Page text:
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Inside Beat

Letter to international students: Despite challenges, you aren't alone

For international students, opportunities to study abroad can also come with intimidating challenges. – Photo by Victoria Heath / Unsplash

Growing up, I used to love watching movies where the protagonist would move to a big city after they graduated high school and have these great adventures in an unfamiliar place.

Little did I know, things don't always play out like that in real life. When I moved to the U.S. as an international student, I felt like I was standing on shaky ground, thousands of miles away from what I knew and who I knew.

Rutgers has a large population of international students, so to a certain degree, life isn’t too isolating or lonely. But figuring out how to basically build a new life from scratch can be quite the process.

Living alone always looks much more exciting in movies. There's always a catchy playlist in the background and the main character's closet of clothes seems endless.

I was raised to be fairly independent, so there wasn’t a lot of fear about how I would handle the responsibilities of living by myself. But all the excitement of being an adult and making this move got mixed with the nostalgia for the home I left behind just one day in.

As someone who has always been close to their family but also has been interested in following her dreams in this country, I sometimes feel conflicted about how I should feel. Am I allowed to be sad and homesick, or should I be grateful for this opportunity?

Sure, technology has made it easier to call your folks back home any second you want, but it isn’t the same as feeling their presence. Being an international student, you have to balance feeling grateful for the chance to study abroad and waiting for a break to fly home to see your family at the same time.

Studying at Rutgers and living alone has brought more than just homesickness. Studying abroad was like dipping your toes in freezing water — the first moment is shocking. It’s new, uncomfortable and you want to take your feet out instantly. But once you give it a little time, it starts to feel normal, good even.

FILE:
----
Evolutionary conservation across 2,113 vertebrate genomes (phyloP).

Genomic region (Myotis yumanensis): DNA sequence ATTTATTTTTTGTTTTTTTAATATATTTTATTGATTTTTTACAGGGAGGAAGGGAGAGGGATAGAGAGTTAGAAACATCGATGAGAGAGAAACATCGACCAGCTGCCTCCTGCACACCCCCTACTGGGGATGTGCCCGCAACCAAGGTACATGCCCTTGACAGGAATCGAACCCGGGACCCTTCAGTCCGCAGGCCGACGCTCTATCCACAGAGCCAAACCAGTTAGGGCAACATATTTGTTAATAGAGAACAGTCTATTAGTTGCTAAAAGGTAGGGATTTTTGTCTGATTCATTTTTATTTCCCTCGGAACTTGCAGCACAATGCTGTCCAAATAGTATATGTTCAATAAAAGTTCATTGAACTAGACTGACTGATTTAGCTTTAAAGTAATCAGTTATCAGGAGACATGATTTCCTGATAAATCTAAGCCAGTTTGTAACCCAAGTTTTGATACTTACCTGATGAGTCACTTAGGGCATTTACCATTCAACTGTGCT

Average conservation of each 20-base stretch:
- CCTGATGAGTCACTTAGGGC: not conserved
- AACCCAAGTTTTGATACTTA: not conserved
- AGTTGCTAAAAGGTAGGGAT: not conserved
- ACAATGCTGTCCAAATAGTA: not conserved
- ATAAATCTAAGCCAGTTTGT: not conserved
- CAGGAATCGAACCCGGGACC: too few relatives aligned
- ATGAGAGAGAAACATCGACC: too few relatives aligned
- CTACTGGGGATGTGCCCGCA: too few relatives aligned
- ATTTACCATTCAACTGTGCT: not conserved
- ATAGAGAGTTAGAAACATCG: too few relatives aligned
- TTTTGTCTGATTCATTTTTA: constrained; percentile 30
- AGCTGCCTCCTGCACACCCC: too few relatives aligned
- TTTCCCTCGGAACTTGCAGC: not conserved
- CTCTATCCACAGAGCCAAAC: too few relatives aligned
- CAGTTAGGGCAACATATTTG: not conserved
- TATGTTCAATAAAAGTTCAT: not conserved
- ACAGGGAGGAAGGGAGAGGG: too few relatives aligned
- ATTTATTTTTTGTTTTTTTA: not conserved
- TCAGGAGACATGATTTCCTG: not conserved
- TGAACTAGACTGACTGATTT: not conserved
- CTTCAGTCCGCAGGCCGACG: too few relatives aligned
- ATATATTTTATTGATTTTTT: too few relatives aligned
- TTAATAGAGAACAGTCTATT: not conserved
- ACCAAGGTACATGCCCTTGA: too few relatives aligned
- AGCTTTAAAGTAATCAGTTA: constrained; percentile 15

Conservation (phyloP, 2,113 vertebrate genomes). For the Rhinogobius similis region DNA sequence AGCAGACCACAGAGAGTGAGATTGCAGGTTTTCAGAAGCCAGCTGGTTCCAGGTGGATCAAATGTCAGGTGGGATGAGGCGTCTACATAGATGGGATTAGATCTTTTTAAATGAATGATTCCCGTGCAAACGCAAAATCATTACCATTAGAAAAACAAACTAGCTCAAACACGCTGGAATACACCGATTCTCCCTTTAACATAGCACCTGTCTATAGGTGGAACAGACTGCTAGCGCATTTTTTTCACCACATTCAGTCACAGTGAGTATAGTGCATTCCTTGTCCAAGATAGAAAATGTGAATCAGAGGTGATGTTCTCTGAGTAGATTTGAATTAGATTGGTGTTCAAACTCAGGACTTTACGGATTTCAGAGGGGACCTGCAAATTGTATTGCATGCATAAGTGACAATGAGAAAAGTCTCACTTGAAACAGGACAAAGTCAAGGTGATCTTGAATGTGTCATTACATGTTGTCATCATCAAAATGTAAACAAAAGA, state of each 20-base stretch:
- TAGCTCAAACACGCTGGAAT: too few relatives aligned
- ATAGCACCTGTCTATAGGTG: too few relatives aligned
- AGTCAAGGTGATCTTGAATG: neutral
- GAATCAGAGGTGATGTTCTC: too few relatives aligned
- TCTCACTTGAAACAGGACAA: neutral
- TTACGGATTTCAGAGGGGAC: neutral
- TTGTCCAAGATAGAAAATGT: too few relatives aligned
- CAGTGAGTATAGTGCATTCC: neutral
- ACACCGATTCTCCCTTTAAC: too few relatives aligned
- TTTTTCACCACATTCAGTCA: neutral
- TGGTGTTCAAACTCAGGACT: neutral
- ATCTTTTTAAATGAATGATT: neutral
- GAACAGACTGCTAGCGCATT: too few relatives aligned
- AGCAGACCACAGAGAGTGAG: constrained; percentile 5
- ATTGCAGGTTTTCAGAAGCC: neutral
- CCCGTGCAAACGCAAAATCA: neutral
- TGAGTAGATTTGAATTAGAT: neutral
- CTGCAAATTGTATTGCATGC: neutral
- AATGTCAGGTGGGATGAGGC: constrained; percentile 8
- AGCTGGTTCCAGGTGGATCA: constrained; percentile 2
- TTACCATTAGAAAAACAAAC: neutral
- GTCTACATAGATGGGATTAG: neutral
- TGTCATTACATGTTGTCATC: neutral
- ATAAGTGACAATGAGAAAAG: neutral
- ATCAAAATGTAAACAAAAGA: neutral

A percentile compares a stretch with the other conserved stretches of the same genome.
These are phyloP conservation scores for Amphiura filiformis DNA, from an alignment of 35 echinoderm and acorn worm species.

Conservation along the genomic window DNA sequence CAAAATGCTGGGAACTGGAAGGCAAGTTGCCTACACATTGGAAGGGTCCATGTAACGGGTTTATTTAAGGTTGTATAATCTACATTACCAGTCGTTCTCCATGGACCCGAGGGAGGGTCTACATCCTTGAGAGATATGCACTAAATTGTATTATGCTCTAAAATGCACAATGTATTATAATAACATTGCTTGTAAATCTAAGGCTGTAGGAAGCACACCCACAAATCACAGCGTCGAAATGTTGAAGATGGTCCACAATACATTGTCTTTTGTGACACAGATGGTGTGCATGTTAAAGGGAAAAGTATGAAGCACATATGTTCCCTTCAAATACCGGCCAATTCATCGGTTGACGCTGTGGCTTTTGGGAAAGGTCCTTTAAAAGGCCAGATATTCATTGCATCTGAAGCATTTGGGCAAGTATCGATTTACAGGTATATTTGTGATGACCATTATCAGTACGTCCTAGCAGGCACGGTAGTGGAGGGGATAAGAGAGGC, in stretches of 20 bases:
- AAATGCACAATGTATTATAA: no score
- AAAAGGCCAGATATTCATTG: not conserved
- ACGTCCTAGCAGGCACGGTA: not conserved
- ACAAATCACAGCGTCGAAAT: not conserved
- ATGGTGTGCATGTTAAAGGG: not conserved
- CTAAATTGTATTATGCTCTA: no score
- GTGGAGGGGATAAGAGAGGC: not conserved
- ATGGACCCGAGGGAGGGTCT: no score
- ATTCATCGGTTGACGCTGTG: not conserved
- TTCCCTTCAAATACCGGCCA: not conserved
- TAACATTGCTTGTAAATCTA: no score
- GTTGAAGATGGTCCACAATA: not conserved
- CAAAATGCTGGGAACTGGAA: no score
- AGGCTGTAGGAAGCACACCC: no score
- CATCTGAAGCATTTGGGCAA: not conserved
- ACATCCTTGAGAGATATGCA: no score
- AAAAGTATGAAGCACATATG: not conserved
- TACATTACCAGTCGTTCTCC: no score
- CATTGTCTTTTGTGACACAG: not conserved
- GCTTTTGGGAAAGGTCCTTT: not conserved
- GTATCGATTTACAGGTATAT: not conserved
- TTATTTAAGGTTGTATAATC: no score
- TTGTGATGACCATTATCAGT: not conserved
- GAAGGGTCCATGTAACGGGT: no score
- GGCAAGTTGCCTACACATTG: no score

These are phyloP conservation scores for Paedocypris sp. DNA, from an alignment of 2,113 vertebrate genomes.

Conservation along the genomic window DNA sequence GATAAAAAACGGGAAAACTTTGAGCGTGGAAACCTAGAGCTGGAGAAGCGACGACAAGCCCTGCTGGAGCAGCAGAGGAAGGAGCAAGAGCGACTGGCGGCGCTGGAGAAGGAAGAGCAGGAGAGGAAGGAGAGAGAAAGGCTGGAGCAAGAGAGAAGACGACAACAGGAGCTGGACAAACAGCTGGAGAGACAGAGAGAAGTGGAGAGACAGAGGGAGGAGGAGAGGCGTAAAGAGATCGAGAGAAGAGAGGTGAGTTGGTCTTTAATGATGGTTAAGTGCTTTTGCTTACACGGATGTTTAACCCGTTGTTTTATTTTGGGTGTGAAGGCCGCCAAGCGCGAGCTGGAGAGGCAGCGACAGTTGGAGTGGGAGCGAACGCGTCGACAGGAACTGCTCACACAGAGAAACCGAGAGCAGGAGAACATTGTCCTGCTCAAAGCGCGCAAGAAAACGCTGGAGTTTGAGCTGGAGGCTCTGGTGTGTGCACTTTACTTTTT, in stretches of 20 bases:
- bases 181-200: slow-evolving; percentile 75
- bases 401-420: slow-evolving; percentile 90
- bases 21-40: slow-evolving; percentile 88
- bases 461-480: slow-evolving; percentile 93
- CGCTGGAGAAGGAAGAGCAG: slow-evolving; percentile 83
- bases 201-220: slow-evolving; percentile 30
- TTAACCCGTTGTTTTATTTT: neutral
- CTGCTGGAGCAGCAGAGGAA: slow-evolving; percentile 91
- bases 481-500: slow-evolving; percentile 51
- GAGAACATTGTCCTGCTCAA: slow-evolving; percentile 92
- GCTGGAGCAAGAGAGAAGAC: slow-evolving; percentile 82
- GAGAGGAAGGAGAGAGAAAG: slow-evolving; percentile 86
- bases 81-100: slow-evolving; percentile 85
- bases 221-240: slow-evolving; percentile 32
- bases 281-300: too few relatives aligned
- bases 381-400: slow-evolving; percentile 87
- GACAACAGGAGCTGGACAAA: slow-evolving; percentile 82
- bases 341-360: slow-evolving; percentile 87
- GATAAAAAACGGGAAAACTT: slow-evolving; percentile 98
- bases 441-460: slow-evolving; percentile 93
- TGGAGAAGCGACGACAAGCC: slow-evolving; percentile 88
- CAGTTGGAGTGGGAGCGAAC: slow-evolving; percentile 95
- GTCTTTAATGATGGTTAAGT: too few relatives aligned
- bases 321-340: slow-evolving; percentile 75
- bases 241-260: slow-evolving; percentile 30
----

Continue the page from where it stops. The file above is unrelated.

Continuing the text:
Settling in takes time, but once you do, you open your eyes to the freedom that lies ahead of you — the chance to make new friends, have new experiences and explore new possibilities.

When you've lived in one place for a long time, you subconsciously create this bubble that contains familiar faces and boundaries. It's safe but constricting at the same time. Coming to a new country bursts that bubble and lets you take in everything the world has to offer.

The move I made makes me miss the familiarity I grew up with but allows me the ability to be whoever I want to be.

The grass will always seem greener on the other side, but your perspective will make the difference between a good and bad experience. There's nothing wrong with feeling lonely from time to time and wanting to be with your loved ones instead of miles away.

But I'm here, and the ability to mold my future is beautifully refreshing. If you're an international student, I more than understand that path can seem daunting, but it's completely worth the challenges. At a school as big as Rutgers, you're not alone, so don't be afraid to reach out and remember that your time here is whatever you make it.

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